Good Fruit Grower

February 15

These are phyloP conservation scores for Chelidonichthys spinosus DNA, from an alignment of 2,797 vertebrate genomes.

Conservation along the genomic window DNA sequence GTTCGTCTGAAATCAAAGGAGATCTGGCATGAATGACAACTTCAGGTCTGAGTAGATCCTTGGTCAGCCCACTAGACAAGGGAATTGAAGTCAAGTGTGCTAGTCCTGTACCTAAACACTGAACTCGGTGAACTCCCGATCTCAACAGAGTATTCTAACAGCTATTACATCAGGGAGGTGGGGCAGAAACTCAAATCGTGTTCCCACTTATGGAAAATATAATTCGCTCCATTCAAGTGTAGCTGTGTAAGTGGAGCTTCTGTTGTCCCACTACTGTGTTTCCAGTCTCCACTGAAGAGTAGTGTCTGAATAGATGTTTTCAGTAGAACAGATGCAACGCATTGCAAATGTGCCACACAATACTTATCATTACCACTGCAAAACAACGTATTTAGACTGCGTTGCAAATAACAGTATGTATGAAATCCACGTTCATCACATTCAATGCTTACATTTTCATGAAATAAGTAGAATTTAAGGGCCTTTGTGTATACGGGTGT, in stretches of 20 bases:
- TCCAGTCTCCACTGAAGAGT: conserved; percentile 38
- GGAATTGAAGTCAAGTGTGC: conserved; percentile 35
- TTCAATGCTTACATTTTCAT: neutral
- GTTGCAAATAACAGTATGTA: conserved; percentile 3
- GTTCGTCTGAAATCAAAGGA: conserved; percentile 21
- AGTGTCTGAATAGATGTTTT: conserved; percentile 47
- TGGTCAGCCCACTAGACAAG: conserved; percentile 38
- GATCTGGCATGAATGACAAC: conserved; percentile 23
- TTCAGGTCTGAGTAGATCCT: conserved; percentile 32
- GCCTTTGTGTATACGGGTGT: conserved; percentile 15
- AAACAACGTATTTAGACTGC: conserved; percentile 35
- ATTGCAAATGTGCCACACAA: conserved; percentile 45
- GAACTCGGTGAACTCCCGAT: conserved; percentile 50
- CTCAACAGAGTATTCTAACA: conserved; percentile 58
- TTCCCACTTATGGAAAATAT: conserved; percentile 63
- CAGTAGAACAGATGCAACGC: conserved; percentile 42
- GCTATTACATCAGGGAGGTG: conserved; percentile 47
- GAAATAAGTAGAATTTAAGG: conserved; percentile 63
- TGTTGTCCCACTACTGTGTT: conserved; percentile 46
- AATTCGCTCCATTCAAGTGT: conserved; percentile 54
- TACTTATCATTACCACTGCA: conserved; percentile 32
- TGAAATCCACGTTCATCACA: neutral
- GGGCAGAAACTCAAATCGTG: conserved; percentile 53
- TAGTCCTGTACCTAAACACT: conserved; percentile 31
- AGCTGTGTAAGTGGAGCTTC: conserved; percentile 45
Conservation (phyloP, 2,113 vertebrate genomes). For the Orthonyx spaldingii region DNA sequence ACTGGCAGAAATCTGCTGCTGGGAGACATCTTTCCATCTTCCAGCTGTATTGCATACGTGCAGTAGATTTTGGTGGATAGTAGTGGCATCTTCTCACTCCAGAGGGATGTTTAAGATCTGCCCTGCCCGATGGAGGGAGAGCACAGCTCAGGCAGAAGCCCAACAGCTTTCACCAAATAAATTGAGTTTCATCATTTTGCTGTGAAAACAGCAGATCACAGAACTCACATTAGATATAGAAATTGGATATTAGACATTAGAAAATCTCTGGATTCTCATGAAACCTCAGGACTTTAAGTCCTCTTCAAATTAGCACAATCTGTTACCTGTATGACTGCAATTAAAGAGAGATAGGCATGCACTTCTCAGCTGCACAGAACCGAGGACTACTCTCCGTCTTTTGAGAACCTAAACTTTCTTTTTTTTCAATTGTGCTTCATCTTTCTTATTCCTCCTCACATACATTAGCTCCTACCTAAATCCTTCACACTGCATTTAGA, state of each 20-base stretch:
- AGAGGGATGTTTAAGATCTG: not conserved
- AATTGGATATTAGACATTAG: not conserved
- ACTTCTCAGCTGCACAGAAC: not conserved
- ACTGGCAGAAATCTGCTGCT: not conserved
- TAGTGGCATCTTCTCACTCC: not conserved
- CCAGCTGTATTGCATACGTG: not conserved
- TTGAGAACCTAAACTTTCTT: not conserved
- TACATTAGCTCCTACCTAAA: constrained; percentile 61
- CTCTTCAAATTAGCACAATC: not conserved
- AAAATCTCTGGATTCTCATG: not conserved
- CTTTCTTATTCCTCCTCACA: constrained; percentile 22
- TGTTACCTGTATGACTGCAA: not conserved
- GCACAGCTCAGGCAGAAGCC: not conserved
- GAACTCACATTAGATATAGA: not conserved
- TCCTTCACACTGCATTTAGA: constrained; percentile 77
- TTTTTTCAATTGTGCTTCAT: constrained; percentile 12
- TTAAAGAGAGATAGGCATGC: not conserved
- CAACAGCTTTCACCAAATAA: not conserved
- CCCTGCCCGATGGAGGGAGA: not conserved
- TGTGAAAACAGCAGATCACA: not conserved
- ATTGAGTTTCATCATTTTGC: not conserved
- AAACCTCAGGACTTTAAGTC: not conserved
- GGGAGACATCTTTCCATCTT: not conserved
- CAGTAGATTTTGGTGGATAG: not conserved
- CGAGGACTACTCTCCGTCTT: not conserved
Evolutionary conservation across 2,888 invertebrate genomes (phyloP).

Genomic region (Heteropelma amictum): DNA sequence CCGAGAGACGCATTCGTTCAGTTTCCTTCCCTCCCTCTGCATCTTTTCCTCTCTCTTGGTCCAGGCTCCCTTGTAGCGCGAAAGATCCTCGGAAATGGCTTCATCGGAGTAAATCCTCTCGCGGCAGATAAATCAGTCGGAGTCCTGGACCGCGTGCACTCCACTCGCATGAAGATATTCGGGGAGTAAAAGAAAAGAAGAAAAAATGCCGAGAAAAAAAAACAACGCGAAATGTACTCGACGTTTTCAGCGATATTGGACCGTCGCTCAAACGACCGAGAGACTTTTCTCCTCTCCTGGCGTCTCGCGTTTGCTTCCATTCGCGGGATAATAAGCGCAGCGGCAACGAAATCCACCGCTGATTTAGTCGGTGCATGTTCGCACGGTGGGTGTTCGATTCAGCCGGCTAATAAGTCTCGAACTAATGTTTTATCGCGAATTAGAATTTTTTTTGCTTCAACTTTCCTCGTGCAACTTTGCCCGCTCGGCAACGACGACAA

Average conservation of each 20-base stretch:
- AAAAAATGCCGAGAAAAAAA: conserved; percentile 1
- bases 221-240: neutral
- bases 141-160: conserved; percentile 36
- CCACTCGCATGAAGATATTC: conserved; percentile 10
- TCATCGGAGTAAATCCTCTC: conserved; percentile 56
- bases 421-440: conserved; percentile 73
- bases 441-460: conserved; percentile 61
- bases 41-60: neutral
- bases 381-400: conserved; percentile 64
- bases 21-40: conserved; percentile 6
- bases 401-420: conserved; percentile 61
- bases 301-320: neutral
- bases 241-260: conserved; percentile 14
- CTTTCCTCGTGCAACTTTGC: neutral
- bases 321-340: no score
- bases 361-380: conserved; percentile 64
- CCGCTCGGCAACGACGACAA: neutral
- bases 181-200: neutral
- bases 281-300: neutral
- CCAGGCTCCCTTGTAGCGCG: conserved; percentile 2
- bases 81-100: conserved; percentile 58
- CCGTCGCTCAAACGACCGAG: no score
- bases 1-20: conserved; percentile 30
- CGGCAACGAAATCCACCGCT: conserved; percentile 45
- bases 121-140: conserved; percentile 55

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GOOD FRUIT GROWER FEBRUARY 15, 2014 21 ethylene gas. Pears are typically chilled after harvest or exposed to ethylene gas to induce their own ripening. He found that fruit quality (aromatic experience) was greater if ethylene gas was combined with 50°F temperatures during the ripening process. "In the past, packing house operators used one or the other—either ethylene or cold tempera- tures. But you need both," he said, emphasizing that for early picked fruit, the ethylene exposure should be 72 hours and not 24. "It's a contentious issue because most operators don't want to seal up a room for 72 hours." Other major research accomplishments during Sugar's three decades of work included identifying pear scab populations resistant to key fungi- cides and developing control strategies and issuing risk advisories; devel- oping strategies to reduce russet in green-skinned pears and enhance russet in Bosc; and developing ripening techniques for earlier marketing of Comice and d'Anjou pears. Interest in fungi So, how did an urban dweller become interested in agriculture? Although Sugar received a degree in English literature from the University of Michigan in 1971, he had a close friend, also an English literature graduate, who got interested in plants and the environment. The early 1970s were the begin- nings of a new environmental awareness. "My friend (who eventually became head gardener at Thomas Jefferson's Monticello) was so inspiring that I caught the bug to study plants and the environment and headed West," said Sugar. He went to the University of Washington to learn the basics of botany and plant ecology. There, he got interested in plant pathology and agriculture and credits his mycology professor for showing him the world of fungi, agriculture, and research. Because plant pathology and agriculture were not areas of study available at UW, Sugar transferred to the Uni- versity of California, Davis, for his master's degree in plant pathology. He received his doctorate in plant pathology from OSU. He began work at OSU in 1978 as an assistant to Porter Lombard at the research station in Medford. Sugar's first few years immersed him in the pear industry, and he learned how to prune, irrigate, spray, harvest, and cut out fireblight. "I learned about general pear orchard operations," he said, noting that he took a brief leave to work on his doctorate in Corvallis, returning to Medford to finish his thesis on postharvest fungal decay of pears. His understanding of basic horticulture was valu- able during his years at the research station because some of the work he did was "purely horticultural." For example, he helped develop new OSU pear cultivars (Cascade, BestEver, and Paragon) and eval- uated pear rootstocks; quantified color development in red pear vari- eties and the effects of rootstock, light quality, and evaporative cooling on fruit red color; and developed growth regulator treatments to be used for enhancing fruit size. "Working with the people in the pear industry and being included in their efforts has been very rewarding, and I feel grateful to have been a part of this industry," Sugar said. • "My friend was so inspiring that I caught the bug to study plants and the environment and headed West." —David Sugar David Sugar is at the center of cold storage testing at Oregon State University's Southern Oregon Experiment Station in Medford, Oregon. PHOTO BY TJ MULLINAX

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